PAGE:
Young people under the age of 24 who have long said that it's hard to find a job now have the proof to back their claims up. A new report released today by the Canadian Centre for Policy Alternatives has found that Ontario is one of the most difficult provinces to find a job in if you're young.
The report, "The Young and the Jobless," analyzed the 2012 Statistics Canada Labour Force survey and found that youth unemployment levels are twice as high as the overall provincial youth unemployment rate.
In the report, author Sean Geobey compares youth unemployment rates to employment rates and finds that while there are many people still looking for active work throughout the province, the unemployment numbers may in fact be misleading because of an increase in young people who are in informal or unpaid work arrangements, in school or have simply given up looking for work all together. Taken together, the rates tell a story of a large, silent population of young people who are not involved in the job market.
Particularly hard hit are young people without any postsecondary education, though those with advanced degrees also had comparable youth unemployment levels.
In Toronto, less than half of people 24-15 are employed, a phenomenon that could be explained by the large amount of internships offered in the area and the amount of immigration, both within Canada and outside of it, to the Greater Toronto Area. Geobey points out in the report however there is no firm evidence that any of these explain why Toronto youth are experiencing such high levels of unemployment.
Meanwhile, areas that relied on manufacturing as a major job source have seen rising unemployment rates, indicative of a trend all over Canada. However, Thunder Bay and Sudbury have seen improvement that can be credited in part to a rise in the importance of resource extraction, like mining, to the Canadian economy.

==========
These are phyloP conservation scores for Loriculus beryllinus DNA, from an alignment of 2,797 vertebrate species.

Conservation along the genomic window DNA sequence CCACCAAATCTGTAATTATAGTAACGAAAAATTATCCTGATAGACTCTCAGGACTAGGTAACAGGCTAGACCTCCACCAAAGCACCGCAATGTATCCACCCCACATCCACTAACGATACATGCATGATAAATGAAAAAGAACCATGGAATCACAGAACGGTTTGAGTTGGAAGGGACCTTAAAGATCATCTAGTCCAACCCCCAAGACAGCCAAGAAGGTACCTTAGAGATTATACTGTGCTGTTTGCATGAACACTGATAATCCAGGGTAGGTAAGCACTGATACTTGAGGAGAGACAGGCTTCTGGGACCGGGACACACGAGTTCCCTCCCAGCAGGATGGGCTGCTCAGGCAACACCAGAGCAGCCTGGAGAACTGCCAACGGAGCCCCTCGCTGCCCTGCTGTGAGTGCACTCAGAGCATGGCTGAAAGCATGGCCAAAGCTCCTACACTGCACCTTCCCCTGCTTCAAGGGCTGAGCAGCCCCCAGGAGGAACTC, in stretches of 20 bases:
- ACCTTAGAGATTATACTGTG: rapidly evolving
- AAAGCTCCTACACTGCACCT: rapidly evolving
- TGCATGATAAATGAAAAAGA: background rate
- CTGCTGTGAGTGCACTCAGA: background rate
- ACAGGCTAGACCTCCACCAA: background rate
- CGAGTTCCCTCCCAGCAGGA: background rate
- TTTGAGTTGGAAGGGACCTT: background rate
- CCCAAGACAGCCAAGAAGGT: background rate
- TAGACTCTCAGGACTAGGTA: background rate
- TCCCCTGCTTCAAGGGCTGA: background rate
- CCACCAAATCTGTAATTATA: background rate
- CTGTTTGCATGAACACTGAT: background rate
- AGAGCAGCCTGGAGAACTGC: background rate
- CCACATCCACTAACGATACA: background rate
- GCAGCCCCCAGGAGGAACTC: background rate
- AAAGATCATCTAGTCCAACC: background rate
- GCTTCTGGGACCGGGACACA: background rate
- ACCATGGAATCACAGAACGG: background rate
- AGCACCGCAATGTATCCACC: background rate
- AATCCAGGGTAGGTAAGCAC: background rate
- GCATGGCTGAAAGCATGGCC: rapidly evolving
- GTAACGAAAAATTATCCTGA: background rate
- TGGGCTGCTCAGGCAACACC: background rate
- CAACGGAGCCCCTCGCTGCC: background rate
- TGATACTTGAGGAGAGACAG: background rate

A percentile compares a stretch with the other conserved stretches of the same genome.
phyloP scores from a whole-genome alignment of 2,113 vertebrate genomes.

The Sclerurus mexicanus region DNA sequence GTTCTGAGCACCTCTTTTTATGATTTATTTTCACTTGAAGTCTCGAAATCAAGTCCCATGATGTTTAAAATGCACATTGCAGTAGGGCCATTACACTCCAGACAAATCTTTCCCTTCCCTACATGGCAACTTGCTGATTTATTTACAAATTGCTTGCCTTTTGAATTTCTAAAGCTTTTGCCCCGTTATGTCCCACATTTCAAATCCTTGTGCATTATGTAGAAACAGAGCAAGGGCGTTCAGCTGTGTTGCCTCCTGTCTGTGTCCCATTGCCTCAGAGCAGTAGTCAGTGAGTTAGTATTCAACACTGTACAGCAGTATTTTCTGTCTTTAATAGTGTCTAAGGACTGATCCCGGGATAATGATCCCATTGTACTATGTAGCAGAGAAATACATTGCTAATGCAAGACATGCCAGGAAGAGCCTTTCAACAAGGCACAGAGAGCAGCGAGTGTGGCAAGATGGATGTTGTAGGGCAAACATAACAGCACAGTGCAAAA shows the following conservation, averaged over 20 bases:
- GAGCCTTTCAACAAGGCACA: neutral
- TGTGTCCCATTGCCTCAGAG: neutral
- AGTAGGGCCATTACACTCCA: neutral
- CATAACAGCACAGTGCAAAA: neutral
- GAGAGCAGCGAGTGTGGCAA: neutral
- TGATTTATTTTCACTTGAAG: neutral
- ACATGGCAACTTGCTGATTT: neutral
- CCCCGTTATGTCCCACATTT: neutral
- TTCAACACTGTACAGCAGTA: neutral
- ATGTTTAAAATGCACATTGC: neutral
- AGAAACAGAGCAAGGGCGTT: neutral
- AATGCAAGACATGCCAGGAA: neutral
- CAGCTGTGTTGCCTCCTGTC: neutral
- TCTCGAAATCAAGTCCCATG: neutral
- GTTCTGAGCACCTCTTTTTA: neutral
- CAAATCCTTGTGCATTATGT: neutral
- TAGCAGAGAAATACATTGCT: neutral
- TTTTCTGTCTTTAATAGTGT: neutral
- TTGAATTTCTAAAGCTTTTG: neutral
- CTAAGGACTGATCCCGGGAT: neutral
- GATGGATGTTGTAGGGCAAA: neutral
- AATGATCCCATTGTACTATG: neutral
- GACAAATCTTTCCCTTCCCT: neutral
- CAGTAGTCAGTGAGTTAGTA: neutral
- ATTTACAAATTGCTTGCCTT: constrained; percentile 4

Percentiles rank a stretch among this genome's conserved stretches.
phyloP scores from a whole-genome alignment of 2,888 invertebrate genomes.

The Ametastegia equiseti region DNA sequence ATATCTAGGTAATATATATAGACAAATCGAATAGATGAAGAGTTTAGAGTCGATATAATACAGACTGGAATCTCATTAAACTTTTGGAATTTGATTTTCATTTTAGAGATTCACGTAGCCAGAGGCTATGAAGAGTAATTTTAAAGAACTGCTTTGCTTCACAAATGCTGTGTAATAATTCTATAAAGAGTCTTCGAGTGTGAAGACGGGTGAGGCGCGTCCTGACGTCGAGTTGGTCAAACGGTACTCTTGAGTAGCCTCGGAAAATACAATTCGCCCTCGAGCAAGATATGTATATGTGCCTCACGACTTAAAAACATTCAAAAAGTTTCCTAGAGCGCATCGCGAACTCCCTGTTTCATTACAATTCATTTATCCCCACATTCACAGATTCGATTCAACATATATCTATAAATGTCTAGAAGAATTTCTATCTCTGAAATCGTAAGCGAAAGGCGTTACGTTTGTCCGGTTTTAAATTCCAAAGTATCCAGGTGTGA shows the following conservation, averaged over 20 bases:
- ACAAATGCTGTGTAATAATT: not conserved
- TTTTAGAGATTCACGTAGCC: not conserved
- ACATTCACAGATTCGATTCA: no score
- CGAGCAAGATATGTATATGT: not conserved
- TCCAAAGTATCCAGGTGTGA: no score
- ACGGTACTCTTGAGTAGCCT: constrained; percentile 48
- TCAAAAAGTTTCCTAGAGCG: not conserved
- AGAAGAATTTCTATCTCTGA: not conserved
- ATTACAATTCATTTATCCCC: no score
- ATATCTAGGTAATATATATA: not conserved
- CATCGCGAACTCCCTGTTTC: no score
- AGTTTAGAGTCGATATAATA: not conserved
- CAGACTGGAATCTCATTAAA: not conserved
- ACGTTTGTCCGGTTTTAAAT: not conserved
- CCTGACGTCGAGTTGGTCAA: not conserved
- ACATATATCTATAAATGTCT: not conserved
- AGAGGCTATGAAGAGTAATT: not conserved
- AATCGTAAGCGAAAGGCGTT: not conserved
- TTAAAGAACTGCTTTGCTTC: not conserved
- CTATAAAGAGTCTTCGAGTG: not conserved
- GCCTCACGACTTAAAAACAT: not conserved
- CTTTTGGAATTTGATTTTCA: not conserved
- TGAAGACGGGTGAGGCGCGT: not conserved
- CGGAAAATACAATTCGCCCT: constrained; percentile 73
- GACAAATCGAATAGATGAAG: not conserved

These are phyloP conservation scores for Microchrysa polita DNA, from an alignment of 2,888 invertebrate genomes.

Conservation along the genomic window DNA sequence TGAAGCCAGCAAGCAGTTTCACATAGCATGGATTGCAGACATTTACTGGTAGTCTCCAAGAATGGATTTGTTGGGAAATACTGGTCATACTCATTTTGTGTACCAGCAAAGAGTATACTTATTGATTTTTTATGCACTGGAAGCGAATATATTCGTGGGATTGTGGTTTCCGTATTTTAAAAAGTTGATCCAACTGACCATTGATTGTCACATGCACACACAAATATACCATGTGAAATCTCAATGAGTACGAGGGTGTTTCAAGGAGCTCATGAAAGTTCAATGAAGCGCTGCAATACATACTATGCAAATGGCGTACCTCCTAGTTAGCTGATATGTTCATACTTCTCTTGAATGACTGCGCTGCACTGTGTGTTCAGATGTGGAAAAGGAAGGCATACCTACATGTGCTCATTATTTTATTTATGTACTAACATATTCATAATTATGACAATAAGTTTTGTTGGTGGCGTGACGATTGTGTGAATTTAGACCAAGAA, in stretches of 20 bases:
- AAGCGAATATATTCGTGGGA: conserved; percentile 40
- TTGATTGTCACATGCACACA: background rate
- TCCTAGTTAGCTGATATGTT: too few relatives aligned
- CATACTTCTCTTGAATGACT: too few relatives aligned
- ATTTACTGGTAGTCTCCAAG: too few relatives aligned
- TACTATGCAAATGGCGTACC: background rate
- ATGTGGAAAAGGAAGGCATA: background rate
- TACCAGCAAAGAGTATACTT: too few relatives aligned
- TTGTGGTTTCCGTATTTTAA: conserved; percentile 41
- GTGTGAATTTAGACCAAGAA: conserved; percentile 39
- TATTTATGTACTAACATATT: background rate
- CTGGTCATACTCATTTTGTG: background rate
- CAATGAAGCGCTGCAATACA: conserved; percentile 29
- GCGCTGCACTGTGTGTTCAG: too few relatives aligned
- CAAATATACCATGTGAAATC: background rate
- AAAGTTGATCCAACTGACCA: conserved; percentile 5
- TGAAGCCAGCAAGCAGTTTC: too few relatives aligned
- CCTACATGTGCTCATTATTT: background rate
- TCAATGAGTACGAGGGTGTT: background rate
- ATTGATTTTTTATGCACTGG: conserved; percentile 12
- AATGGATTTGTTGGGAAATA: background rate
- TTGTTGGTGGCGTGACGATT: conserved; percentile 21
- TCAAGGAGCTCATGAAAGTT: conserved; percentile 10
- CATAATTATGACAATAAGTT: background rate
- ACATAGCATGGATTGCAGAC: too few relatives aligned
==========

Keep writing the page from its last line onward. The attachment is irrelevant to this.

Areas that have research-intensive industries such as information technology and biotech also have lower unemployment rates for young people. In Waterloo, Hamilton and Ottawa these industries are growing and have led to a stronger employment rate overall. As well, young people who have post secondary certificate or diploma have a better overall employment rate than those who have bachelor or advanced degrees.
Geobey calls on the provincial government to step up to the task of creating youth employment opportunities. While the recently announced Youth Employment Fund is certainly a step in the right direction, he points out that the countries with lowest youth unemployment rates, such as Austria, Japan and Germany all have competitive and well structured apprenticeship or co-operative education programs.
"Greater investment in programming along these lines can increase the responsiveness of both the labour market and the education system to economic means," he writes, "while at the same time providing more educational experiences."
Thank you for reading this story…
More people are reading rabble.ca than ever and unlike many news organizations, we have never put up a paywall – at rabble we’ve always believed in making our reporting and analysis free to all, while striving to make it sustainable as well. Media isn’t free to produce. rabble’s total budget is likely less than what big corporate media spend on photocopying (we kid you not!) and we do not have any major foundation, sponsor or angel investor. Our main supporters are people and organizations -- like you. This is why we need your help. You are what keep us sustainable.
rabble.ca has staked its existence on you. We live or die on community support -- your support! We get hundreds of thousands of visitors and we believe in them. We believe in you. We believe people will put in what they can for the greater good. We call that sustainable.
So what is the easy answer for us? Depend on a community of visitors who care passionately about media that amplifies the voices of people struggling for change and justice. It really is that simple. When the people who visit rabble care enough to contribute a bit then it works for everyone.
And so we’re asking you if you could make a donation, right now, to help us carry forward on our mission. Make a donation today.